As we move further along Patanjali’s eight-limbed path of Ashtanga Yoga, things begin to get a little deeper. We recently reviewed the Yamas, Niyamas, Asana, and Pranayama, and now come to Pratyahara. Sometimes called “withdrawl of the senses,” it’s often more useful for modern yogis to think of Pratyahara as control over the senses.

Pratyahara doesn’t mean we don’t sense things. In fact, this would be quite difficult to do unless we were no longer living! Instead, consider Pratyahara as withdrawing energy from our senses to gain more control over our impulses. It might sound very esoteric, but it’s something we actually do fairly often.

Think about falling asleep in the summer sun while outside. When we first close our eyes, we hear so many things, and any sound at all could trigger us to pop open our eyes, sit up, and investigate. But if we employ Pratyahara, and control how much energy we give to what we’re hearing, slowly we can relax and enjoy a great nap.

Practicing Pratyahara

Patanjali recommends that yogis practice Pratyahara more regularly than when we’re trying to fall asleep. By working on it as we sit and meditate, we can slowly retrain our impulse-driven minds to hold our ground when distractions arise. It can be difficult at first, but with patience, things begin to change. We can notice what our senses experience without immediately reacting or responding. The withdrawal pf Pratyahara can be very powerful in a world with lots of sensory overload, as it can help us find a space to ground down even while action swirls around us.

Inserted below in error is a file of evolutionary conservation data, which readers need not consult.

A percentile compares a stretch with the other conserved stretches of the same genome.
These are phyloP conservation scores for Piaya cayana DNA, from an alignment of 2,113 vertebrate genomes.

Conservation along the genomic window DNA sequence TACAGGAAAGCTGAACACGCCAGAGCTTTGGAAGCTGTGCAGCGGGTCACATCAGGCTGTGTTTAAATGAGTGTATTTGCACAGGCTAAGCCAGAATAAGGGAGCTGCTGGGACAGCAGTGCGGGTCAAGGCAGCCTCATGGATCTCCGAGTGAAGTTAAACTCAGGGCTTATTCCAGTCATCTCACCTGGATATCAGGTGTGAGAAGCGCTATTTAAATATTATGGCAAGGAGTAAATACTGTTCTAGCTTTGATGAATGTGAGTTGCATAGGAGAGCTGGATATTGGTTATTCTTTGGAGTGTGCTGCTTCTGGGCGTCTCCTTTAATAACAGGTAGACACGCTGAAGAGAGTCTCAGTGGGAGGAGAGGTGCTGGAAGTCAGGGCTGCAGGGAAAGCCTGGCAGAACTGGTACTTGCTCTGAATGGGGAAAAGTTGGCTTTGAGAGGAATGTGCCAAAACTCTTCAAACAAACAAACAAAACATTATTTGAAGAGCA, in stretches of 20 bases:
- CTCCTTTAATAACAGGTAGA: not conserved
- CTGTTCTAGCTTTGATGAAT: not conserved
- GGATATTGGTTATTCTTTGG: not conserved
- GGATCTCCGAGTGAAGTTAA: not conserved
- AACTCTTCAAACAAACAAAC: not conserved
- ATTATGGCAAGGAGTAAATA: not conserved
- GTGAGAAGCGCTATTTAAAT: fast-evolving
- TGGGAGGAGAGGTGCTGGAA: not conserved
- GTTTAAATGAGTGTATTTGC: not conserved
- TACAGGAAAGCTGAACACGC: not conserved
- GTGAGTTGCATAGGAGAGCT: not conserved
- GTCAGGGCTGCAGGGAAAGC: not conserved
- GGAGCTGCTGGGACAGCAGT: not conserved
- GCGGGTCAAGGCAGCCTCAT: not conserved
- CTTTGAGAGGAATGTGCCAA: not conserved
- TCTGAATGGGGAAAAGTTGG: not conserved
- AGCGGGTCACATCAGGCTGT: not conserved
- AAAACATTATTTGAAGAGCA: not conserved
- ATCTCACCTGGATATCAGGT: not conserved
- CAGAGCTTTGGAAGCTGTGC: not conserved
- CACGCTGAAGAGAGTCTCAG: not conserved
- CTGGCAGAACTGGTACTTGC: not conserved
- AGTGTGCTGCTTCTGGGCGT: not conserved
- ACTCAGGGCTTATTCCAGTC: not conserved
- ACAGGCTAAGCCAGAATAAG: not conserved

To practice Pratyahara in action, next time you head outdoors, try taking a seat for a few moments. Close your eyes and notice what your senses are feeling. See if you can put a little space between a sense and a reaction. Maybe it will just be a moment, but maybe even if you feel a tiny ant crawl up onto your foot, you’ll be able to put enough mental distance between feeling its tiny feet and needing to swat it away. Bugs might gross you out, but try to practice a little compassion for whatever distracts you. Whether it’s a tiny bug or a noisy bird, giving things a little compassion also helps us diffuse the reactions our minds love to push on us.

Another time Pratyhara is practiced regularly by yogis is during savasana, or the rest period at the end of practice. As we let things drift away, we cultivate non-reactiveness to our senses and practice a deep form of Pratyahara.

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